By Hugh Bronstein
BUENOS AIRES (Reuters) - Rain is expected to hit Argentina's grain belt late on Tuesday and Wednesday, helping revive soy and corn crops left panting for water after a long dry spell which raised worries about global supply.
Some parts of Argentina, which provides nearly half the world's soyoil and soymeal and about 20 percent of its corn, got scattered showers early on Tuesday. But most growers, who have already lost portions of their corn crops and are starting to worry about their soy fields, will have to wait a bit longer.
The National Meteorological Service is calling for rain late Tuesday and Wednesday in the northern part of key agricultural province Buenos Aires, as well as in the south of Cordoba, another corn- and soy-producing hub.
The showers will be crucial to Argentina's chances of producing a 2011/12 corn crop within the current estimate range of 23 million to 27 million tons, after harvesting a record 23 million tons in the previous season.
Leonardo De Benedictis, a forecaster with the Climacampo consultancy in Buenos Aires, said it will start raining in these farm areas on Tuesday night and should continue until Thursday morning.
"A cold front will move into the central growing area, provoking showers and heavy storms, delivering an average of 40 to 50 millimeters (1.6-2.0 inches) of water," De Benedictis said.
"In order to reach optimal conditions and wipe out any signs of drought, the zone needs to get about 140 millimeters (5.5 inches) of rain," he added. "But it is not necessary for optimal conditions to be present in order for crops to develop well."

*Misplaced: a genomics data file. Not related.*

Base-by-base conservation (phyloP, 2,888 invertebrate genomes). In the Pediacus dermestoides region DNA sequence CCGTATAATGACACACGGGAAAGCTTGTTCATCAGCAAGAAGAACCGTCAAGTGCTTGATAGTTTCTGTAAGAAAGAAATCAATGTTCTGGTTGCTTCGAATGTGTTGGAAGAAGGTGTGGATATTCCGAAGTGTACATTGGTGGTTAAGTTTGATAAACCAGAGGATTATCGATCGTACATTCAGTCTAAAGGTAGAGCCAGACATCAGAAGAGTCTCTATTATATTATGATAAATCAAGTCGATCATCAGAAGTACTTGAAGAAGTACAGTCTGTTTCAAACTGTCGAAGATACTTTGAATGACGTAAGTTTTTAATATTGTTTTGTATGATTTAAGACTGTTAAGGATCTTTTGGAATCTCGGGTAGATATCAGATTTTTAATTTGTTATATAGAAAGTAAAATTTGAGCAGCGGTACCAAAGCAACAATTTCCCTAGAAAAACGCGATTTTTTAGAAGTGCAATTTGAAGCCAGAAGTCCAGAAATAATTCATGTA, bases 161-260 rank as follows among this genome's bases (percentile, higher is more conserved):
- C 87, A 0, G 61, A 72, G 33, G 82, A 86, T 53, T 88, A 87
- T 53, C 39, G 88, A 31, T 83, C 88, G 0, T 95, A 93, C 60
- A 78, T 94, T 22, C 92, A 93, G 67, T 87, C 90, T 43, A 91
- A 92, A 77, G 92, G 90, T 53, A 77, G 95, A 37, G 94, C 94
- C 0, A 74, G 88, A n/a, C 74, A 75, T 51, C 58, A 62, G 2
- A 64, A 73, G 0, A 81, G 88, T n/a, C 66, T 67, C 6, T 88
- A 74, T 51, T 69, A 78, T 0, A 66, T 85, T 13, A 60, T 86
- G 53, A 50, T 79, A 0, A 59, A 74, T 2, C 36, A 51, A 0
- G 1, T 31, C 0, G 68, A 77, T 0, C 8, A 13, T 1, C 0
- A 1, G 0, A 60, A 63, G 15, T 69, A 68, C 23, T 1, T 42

Lack of water has shrunk Argentina's corn crop at a time when the world's No. 2 corn exporting country is being counted on to replenish global supplies after a disappointing U.S. harvest.
Farmers have been less worried about their soy fields, which were planted later than corn and have a longer, more flexible development period which is providing more time to benefit from January and February rains. But soy losses are mounting in some areas.
"As of now, 20 to 30 percent of soy and corn crops have been lost," said Mario Fernandez of the Buenos Aires town of Carlos Casares, who operates machines that fill and empty the long, vertical "silo bags" that dot Argentina's countryside.
The drought has halted planting of late-season 2011/12 corn and soy, which would have all been sown by this point in the season if the dry weather had not parched farmers' fields.
"The situation is critical," Fernandez said. "Late-planted soy has suffered heavy losses and early-planted soy has been reduced by about 10 percent."
World food price and Argentine grains graphic: http://link.reuters.com/suq84s
Chicago Board of Trade grains futures have been driven higher recently by supply concerns based on Argentina's weather woes.
The front-page headline in Tuesday's La Nacion newspaper said Argentina's 2011/12 soy harvest will come in 7 million tons below initial government estimates of 52 million tons. Soy industry chamber head Miguel Calvo told the paper that the crop will amount to less that 50 million tons.
The crop losses may add to fiscal and political challenges for President Cristina Fernandez. On the heels of her re-election in October, her government has been bracing for fallout from Europe's financial mess and slower demand growth from key commodities client China and No. 1 trade partner Brazil.
Grains powerhouse Argentina is in a good position to cash in on world food demand which is expected to keep growing over the decades ahead. But it lags its neighbors in attracting private capital as investors complain about Fernandez's unorthodox and hard-to-predict policies.
(Reporting By Hugh Bronstein; editing by Jim Marshall)